The world of Onmyōji is one where mysticism, magic spells, bizarre omens and good and evil spirits fairly ooze out of the walls. In fact, they literally do ooze out of the walls at more than one point in the film, only to be driven back by invocations and enchantments of various kinds. The spiritualists in this movie are never short of work. Given what they have to contend with, they should be asking for hazard pay.
This is, in a way, one of the shortcomings of Onmyōji — it's so top-heavy with spiritualism and occult oddities that it threatens to become flat-out silly. But it is a lot of fun, and I'd be lying if I said I didn't enjoy it quite a bit. It's gorgeously photographed, and contains an amazingly credible recreation of Heian-era Japan, down to the stitching in the costumes. The one thing it lacks is a story that's more than featherweight, despite its sometimes overreaching complexity. There are some marvelous ideas at work here, and the movie was successful enough that it's inspired a sequel, but at the same time I couldn't help but wish they had been a bit more ambitious with their story.
Court noble Hiromasa and Onmyōji Seimei become an Odd Couple
against supernatural incursions in Heian-era Japan.
In the court of the Mikado, the Onmyōji (literally, "yin-yang masters") are the secret power behind the throne. They're something like the Asian version of the viziers — reading omens out of the stars, calculating good and bad days, and warding off evil in many forms. Hiromasa (Hideaki Ito), a fresh-faced member of the Imperial cabinet, is rather leery of the Onmyōji — especially the intimidatingly powerful (and annoyingly smug) Seimei (Mansai Nomura). Seimei demonstrates his power by plucking a leaf from a tree and using it to slice a butterfly in half — which inspired me to wonder what use that was, until I found out later that it was, in fact, exactly the party trick it seemed to be.
One day when a bizarre, oversized gourd ripens on a pine tree, Hiromasa secures Seimei's help in finding out about it. It's a spell, of course, and in an amusing succession of scenes we see where it came from and how Seimei plans to go about getting rid of it. This sets the tone for a lot of what follows: Hiromasa begging for help, while Seimei smirks and dispenses both magical charms and cryptic fortune-cookie profundities. He seems to do very little time actually working: whenever Hiromasa comes to him, he's lounging around surrounded by women (although, as it turns out, they're not exactly human — and there are hints Seimei isn't human either).
Things begin to get genuinely dark when an heir is born to the emperor, but from the wrong woman. Worse, Hiromasa has been unwittingly wooing the "right" woman with his flute (and some cutesy advice from Seimei). It turns out one of the other Onmyōji, Doson (none other than Hiroyuki Sanada), is plotting to seize power, and afflicts the heir with a ghastly blight. Seimei once again rides to the rescue — but this time with an assistant in tow: the mysterious Aone (Kyoko Koizumi), who seems to have innate magical powers of her own.
There's a great deal more, which of course I'll do my best not to ruin, and the movie plunges deep into the thick of it and wallows uninhibitedly. Through the course of just under two hours we're given political intrigues, backstabbings, unrequited love, ancient secrets, passions from beyond the grave, an army of resurrected demon-monsters, and of course tons of magic spells flung about. What's curious is that for all of this fevered material, the movie seems to work hard not to be taken too seriously. Perhaps this is a matter of taste: when the demon army descended on the capitol, I found them to be more comical than threatening. In the same vein, there's a moment where a woman transforms into a hideous, vengeful demon, but it comes off as goofy when it should be chilling.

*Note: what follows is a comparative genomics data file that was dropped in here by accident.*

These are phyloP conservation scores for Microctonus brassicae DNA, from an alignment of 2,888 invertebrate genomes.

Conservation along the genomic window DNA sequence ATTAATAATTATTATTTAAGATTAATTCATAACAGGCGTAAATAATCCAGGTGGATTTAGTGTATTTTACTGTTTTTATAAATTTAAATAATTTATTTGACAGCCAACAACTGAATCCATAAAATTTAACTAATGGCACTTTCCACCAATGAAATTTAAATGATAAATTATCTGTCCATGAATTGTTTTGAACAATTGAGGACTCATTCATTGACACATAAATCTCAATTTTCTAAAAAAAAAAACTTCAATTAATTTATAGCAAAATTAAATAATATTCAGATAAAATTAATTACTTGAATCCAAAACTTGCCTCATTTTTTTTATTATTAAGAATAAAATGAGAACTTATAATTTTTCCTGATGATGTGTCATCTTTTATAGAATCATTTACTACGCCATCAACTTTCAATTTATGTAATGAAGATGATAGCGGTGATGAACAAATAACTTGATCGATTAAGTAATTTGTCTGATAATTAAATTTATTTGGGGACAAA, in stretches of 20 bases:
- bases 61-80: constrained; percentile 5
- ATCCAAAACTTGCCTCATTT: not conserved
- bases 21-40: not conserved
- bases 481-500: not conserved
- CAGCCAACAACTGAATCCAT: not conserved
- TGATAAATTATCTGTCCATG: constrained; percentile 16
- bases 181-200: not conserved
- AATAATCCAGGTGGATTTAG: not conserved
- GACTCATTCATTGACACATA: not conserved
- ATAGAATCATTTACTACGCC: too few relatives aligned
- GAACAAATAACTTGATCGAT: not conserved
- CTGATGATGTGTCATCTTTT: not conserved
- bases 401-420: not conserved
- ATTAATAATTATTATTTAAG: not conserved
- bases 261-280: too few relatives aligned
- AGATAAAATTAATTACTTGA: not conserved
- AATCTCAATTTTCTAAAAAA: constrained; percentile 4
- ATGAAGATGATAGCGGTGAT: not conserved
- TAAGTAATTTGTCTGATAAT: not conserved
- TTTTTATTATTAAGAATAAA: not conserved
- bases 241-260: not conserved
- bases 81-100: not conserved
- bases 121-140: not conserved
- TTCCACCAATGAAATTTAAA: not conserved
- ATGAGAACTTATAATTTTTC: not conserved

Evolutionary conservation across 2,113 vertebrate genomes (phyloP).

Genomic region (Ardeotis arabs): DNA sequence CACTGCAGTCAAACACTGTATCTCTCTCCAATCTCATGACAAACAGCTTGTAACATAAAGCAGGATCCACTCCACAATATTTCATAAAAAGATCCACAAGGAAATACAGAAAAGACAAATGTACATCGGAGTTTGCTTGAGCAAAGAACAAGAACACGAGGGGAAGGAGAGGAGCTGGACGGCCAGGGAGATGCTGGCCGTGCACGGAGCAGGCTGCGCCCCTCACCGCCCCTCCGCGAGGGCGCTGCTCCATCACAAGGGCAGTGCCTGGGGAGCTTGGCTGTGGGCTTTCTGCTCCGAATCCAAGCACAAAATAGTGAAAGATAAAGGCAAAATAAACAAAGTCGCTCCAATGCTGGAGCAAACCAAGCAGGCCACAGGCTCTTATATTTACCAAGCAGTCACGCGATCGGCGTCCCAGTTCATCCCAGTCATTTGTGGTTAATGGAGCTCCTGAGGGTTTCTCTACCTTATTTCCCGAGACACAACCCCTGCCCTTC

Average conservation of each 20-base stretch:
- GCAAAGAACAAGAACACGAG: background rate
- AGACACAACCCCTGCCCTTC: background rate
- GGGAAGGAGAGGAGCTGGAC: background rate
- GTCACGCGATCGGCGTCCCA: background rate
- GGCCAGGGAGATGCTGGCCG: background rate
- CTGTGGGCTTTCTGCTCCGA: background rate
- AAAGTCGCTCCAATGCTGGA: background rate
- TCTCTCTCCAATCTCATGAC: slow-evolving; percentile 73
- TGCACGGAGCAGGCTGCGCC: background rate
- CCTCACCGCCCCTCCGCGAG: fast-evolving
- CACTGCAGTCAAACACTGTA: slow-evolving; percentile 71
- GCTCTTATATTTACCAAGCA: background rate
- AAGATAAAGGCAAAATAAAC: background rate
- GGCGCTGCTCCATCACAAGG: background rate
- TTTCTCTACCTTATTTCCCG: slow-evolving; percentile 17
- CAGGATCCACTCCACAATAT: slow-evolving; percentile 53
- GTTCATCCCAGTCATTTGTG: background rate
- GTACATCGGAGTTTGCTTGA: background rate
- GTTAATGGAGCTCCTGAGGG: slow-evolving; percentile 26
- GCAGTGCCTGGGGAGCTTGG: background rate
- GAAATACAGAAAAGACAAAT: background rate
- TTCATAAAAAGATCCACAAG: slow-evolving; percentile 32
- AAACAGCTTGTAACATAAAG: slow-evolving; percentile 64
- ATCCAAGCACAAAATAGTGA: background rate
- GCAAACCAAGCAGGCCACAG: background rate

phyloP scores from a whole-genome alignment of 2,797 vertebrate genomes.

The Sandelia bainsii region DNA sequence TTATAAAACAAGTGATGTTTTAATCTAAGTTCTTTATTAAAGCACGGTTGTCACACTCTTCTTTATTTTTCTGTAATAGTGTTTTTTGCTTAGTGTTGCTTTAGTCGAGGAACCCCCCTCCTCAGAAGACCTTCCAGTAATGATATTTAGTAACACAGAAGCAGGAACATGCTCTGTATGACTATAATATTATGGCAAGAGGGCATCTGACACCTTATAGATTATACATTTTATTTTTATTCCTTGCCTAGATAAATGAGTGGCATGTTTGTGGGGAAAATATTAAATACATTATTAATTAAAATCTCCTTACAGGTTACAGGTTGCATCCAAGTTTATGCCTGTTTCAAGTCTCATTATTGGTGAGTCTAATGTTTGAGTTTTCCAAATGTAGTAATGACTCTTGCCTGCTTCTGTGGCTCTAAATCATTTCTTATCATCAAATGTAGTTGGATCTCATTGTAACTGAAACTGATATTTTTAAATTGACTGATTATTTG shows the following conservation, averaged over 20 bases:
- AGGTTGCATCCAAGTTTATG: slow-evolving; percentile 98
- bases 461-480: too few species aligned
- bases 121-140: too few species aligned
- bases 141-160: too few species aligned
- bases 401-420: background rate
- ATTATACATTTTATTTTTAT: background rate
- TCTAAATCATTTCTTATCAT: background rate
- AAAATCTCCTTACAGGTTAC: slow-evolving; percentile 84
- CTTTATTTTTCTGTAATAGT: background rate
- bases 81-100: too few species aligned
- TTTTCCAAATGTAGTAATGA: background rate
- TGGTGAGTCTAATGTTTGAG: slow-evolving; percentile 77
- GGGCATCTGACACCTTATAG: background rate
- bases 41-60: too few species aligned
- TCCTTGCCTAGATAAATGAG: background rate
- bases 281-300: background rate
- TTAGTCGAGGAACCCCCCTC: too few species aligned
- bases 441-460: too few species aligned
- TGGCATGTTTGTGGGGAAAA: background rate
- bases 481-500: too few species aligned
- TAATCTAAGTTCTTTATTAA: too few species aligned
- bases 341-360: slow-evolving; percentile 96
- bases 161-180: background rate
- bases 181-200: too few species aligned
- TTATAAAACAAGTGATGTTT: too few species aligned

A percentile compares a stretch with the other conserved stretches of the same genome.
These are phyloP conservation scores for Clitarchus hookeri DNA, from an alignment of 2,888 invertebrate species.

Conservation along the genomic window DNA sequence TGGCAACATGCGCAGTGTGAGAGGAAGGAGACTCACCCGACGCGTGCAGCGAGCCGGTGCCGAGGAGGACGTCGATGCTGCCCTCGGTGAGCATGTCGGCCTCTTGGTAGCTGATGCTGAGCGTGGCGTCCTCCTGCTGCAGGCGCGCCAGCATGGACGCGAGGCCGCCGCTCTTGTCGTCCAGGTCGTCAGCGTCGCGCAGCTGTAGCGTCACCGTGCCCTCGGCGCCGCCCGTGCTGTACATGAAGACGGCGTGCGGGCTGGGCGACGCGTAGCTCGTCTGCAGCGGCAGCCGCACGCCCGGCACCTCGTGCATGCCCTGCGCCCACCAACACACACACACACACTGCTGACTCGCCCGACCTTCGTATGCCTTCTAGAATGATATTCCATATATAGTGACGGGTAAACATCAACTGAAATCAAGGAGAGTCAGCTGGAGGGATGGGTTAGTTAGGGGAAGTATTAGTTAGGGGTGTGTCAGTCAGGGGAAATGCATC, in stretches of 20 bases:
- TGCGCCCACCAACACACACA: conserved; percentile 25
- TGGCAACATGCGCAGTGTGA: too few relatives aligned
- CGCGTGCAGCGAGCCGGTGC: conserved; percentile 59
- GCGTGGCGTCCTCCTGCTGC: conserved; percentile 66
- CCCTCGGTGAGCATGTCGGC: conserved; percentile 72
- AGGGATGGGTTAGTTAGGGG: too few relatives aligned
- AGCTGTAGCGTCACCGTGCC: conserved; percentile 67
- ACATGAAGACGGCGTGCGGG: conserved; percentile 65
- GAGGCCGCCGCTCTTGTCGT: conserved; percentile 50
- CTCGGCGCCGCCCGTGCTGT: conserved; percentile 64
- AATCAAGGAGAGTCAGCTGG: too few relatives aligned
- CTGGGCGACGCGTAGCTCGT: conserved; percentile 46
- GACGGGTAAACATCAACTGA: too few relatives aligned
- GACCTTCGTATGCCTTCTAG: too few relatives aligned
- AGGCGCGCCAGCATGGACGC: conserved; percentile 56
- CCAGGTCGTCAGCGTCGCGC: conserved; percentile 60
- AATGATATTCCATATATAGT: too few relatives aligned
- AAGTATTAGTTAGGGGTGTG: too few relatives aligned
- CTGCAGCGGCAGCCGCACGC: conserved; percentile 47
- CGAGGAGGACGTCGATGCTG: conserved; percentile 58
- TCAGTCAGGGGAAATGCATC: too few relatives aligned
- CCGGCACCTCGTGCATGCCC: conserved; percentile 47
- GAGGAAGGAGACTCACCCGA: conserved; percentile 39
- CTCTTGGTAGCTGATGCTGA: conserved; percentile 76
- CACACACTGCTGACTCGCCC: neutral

Like many Japanese movies that delve into the sometimes-mythologized history for their inspiration, Onmyōji takes cues from a real person. There was in fact a Seimei, and he apparently lived to the age of eighty-five while being in the complete confidence of the emperors and nobles of that time. But the movie hardly tries to be a serious biography of the character; it's more content to be a straightforward fantasy, and on that level it actually works fine as long as you aren't terribly demanding.
The other major flaw of the film is that it gives us Hiromasa as an ostensibly sympathetic hero (he's more like "us" than the somewhat self-important Seimei), but provides him with very little to do other than get dragged around and attacked (and woo the wrong woman, but the less about that, the better). He does convince Seimei to have a major change of heart at one point, but it's handled so dismissively that I blinked. Another throwaway element is Mitsumushi (Eriko Imai), Seimei's cute female sidekick, who can transform into a butterfly and back again. Great idea, but she's also given nothing much to work with except to parrot back many of Seimei's more banal statements and giggle behind her sleeve.
Doson's army charges into the capitol, and Hiromasa must face the villain with only a magical charm.
Onmyōji has a good pedigree. The director, Yojiro Takita, also made The Exam (a semi-satirical look at Japanese family life) and the wonderfully offbeat We Are Not Alone. The script was written in part by the very capable Itaru Era (who penned some of Takashi Miike's more psychotronic productions, like Visitor Q), so I have to wonder if there was a more biting, incisive side to the story that was watered down. Maybe they felt that would have gotten in the way, and based on the finished product, I can't say they were entirely wrong. Part of the film's charm is in how it doesn't let much get in the way of its supernatural extravagances.